I'm toying with the idea of completely hiding the submit button on a credit card form until the user enters valid card info (checksummed number, expiration date, security code). As soon as invalid data is entered, the user is presented with contextual errors, and as soon as all valid data is entered, the "pay" button appears. Any thoughts on the effectiveness of completely hiding the button vs. just disabling it?
In most cases this is not a good idea. It comes down to UX goals:
The main goal of a credit card form is usually to get the user to complete a purchase.
Error correction and validation is only useful if it helps you accomplish that goal.
Buy it now,
Purchase it, or
Complete purchase buttons are usually excellent opportunities to display a clear call to action to the customer. So hiding that button deprives you of an opportunity to prompt the customer to complete a purchase.
The call to action is usually far more important than error validation, so that is why almost all shopping carts provide a bold purchase button which appears on screen right next to the payment form, and never disappears.
If the user mistypes a payment detail, the form will prompt the user to correct the detail, but the button does not fade or waiver...it's a bright and clear button that is designed to fixate your eye and your attention on the goal of the process:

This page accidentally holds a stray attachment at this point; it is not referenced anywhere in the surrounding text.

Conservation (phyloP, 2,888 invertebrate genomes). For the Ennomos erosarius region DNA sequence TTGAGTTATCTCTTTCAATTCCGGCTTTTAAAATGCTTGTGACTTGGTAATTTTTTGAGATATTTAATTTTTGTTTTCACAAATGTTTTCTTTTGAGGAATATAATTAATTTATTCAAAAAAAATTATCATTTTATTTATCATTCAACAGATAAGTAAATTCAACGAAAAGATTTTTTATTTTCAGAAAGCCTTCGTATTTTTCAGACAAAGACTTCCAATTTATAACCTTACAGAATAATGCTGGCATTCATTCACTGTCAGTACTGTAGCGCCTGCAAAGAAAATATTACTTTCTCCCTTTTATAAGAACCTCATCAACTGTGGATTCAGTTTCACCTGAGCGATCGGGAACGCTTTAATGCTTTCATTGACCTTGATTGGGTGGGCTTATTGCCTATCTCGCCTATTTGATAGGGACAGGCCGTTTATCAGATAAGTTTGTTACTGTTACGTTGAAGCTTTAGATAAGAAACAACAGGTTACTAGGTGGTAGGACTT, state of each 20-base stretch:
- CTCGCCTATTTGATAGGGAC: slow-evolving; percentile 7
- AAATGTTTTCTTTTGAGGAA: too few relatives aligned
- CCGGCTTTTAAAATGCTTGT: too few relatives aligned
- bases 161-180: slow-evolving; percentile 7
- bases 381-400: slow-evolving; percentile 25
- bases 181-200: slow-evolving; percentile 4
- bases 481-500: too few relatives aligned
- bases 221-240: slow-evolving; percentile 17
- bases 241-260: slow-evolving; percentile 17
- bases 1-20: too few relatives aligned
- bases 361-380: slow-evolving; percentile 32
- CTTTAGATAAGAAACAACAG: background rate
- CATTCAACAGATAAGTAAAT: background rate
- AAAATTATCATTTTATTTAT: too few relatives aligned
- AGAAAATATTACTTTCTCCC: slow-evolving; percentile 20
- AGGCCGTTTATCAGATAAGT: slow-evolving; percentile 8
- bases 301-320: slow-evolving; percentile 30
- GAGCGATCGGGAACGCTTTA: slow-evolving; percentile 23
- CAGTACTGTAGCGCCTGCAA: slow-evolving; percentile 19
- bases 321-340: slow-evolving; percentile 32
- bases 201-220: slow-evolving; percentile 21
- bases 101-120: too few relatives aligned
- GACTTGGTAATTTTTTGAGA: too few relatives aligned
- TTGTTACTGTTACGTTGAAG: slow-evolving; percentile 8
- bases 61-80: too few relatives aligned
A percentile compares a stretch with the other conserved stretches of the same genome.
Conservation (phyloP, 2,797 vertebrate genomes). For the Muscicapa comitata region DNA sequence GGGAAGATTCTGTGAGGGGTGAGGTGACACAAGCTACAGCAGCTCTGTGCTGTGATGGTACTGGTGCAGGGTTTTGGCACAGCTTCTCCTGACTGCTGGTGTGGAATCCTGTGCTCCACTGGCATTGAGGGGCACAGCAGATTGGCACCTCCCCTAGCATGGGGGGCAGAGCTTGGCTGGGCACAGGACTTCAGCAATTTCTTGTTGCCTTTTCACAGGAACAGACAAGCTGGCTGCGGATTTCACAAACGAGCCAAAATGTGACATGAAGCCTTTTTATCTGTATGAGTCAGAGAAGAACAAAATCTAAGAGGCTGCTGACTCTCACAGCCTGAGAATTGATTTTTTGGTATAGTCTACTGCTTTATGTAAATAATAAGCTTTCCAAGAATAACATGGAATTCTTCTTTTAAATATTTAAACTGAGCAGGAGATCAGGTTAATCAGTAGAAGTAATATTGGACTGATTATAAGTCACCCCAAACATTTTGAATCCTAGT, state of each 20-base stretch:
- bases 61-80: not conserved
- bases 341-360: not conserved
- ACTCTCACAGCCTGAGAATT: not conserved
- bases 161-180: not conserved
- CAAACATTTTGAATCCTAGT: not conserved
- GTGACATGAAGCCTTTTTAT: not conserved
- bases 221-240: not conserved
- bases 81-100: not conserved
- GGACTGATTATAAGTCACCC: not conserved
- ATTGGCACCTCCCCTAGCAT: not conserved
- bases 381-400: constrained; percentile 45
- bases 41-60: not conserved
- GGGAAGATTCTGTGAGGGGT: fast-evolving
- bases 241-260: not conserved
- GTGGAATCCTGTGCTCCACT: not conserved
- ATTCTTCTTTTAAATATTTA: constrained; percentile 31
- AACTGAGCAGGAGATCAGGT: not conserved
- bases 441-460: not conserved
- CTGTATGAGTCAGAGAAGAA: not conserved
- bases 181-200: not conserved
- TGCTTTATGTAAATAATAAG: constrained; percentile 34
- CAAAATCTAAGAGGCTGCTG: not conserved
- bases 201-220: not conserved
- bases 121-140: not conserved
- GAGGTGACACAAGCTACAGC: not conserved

Hiding the submit button is not part of progressive disclosure. The only case where a submit button is not available upfront is probably within a Staged disclosure where there are a number of interdependent steps displayed in a wizard or similar pattern and submission taking place as part of the last task in the process: see below for distinction between progressive and staged.
With the above distinction in mind, Credit card forms are quite straight forward and don’t need to be broken down into a multi-step process. So the "Submit" button needs to be available and viewable for the user to commit to action.
If you want to improve the process you could focus on improving layout and optimizing the form for better formatting, in which case, you might find the following piece useful:
There are expectations at play — users have an idea of the form and would want to see button there, otherwise the whole component would seem incomplete/broken.
Disabled button implies visually that user has to complete the form (correctly) before it can be submitted. By hiding the button, you are hinting that there is no such condition. As users know from previous experience the condition is obligatory, they might suspect your form is buggy. There inevitably will be a percentage of users who thought there is something wrong with the form and fall off the process instead of completion.